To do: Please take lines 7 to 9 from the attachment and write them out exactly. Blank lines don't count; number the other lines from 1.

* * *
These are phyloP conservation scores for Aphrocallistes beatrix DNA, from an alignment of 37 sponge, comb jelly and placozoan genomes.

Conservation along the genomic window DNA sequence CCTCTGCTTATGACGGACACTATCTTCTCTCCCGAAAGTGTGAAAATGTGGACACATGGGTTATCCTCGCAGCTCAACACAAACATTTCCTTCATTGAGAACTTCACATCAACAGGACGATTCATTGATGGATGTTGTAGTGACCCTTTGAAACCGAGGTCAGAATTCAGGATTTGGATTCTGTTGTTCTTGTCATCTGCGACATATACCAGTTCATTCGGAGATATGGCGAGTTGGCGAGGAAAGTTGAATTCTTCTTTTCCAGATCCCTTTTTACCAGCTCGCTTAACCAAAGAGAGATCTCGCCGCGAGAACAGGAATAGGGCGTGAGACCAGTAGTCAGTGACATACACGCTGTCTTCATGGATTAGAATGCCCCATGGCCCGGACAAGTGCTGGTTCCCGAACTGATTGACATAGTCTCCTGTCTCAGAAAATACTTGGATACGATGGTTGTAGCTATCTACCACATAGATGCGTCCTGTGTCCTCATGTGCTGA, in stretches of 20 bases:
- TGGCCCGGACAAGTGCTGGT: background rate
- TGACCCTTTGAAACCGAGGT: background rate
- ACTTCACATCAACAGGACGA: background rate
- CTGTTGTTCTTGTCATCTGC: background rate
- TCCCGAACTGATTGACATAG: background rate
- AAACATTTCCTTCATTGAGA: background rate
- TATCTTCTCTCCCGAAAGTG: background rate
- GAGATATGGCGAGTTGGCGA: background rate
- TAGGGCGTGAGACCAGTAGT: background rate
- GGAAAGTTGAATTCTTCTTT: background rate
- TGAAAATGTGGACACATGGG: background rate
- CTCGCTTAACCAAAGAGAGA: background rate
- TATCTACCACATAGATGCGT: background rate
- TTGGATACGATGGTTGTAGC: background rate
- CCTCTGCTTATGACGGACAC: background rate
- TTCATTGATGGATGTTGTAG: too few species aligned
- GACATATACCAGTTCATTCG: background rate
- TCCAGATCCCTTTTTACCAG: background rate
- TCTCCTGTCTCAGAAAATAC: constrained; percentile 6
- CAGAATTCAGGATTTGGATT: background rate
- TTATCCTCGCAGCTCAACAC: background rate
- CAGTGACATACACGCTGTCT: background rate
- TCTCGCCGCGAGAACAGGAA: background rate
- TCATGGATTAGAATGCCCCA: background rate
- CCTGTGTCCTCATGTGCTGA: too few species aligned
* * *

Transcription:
- TCCCGAACTGATTGACATAG: background rate
- AAACATTTCCTTCATTGAGA: background rate
- TATCTTCTCTCCCGAAAGTG: background rate